Three words to help a secular accept of impermanence: Negative visualization, early retirement, and Hedonic adaptation.
Awareness of impermancence is also one of the basic pillars of Stoicism. Once you become aware of, and appreciate, impermanence you'll: find joy every day you get to spend with your children, you'll learn to appreciate your daily cup of coffee.
When you lose something, or break something, you'll have spent significant time understanding that the things was already broken or lost. Because you have internalized that the thing was going to pass away some day, you will not only have appreciated it more while you still had it, you have also spent time preparing yourself for its demise, significantly lessenning the suffering associated with the departure.
This day will end; what good have you done?
This job will end; what good did it do you?
Your life will end: what good did you do?
Your children will die one day; what good did you do them?
Amidst all this morbid speculation actually comes an amazing liberation, coupled with a new take on life: make the most of what you have, love what you have, appreciate what you once had, and live now. Live now, 'cause you're already dying.
Here's a capitalist kicker: Once you start to realize the impermanence of stuff, you also get a much more realistic picture of what it's all actually worth. Not what it costs, but what its value is. If you google financial independence you'll find two basic approaches.
- Start a company and hopefully make a boat load of money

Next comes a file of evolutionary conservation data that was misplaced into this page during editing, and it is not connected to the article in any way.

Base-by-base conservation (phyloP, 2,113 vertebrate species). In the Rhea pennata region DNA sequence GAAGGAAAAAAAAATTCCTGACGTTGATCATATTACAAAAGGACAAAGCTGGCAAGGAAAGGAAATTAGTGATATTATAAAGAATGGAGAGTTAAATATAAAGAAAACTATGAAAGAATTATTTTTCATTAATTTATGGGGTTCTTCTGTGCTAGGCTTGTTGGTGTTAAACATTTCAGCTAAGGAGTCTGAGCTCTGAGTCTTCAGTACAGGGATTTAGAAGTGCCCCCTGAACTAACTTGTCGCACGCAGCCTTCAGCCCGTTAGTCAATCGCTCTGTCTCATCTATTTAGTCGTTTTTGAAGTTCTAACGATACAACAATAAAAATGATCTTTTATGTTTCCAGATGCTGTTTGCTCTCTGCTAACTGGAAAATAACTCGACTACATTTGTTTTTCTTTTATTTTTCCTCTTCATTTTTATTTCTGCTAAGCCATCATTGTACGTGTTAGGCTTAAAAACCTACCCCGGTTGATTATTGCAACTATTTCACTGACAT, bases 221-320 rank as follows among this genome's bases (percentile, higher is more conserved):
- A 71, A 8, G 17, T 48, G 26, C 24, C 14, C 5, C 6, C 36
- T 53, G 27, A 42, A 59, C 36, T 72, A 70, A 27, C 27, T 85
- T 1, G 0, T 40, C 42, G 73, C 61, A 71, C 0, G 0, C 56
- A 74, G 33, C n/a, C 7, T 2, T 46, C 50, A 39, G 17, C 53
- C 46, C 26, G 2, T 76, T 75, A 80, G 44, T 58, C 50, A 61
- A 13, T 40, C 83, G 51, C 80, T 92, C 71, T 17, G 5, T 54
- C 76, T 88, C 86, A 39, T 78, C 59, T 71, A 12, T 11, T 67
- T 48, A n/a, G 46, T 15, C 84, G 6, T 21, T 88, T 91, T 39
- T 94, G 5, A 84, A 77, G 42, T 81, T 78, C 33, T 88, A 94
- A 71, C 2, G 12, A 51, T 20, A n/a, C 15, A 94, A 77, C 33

- Learn to live well on very little money and invest your surplus.
Approach number two relies heavily on realizing the difference between price and value. Meditating on the impermanence of everything is an amazing way to gauge that difference.
You see, you become hedonically adapted to everything, and so in time your life starts to suffer from inflation. You want newer cars, bigger homes, more stuff, more everything. Internalizing the impermanence of stuff is a great way to internalize the futility of owning all that..... crap. Hedonic adaptation robs us of our appreciation of sunrises, indoor plumbing, vaccines, a warm seat, a roof over our heads, company, electricity etc.
When you start meditating on the impermanence of everything you'll start to reverse that hedonic adaptation and start to actually LOVE a simple life. This is part of the reason why those 'weird' monks and minimalists are so eerily happy with their lack of stuff, while 'the rest of us' are busy stuffing our homes.
Accept impermanence and you'll learn to love what you have, learn to release your fears when you're stuck in a bad spot (this, too, shall pass), you'll spend less money on things that you don't need in your life, you will get a better perspective on your day-to-day life, on and on.... Once you really grok it, it becomes a pillar of a good and robust life.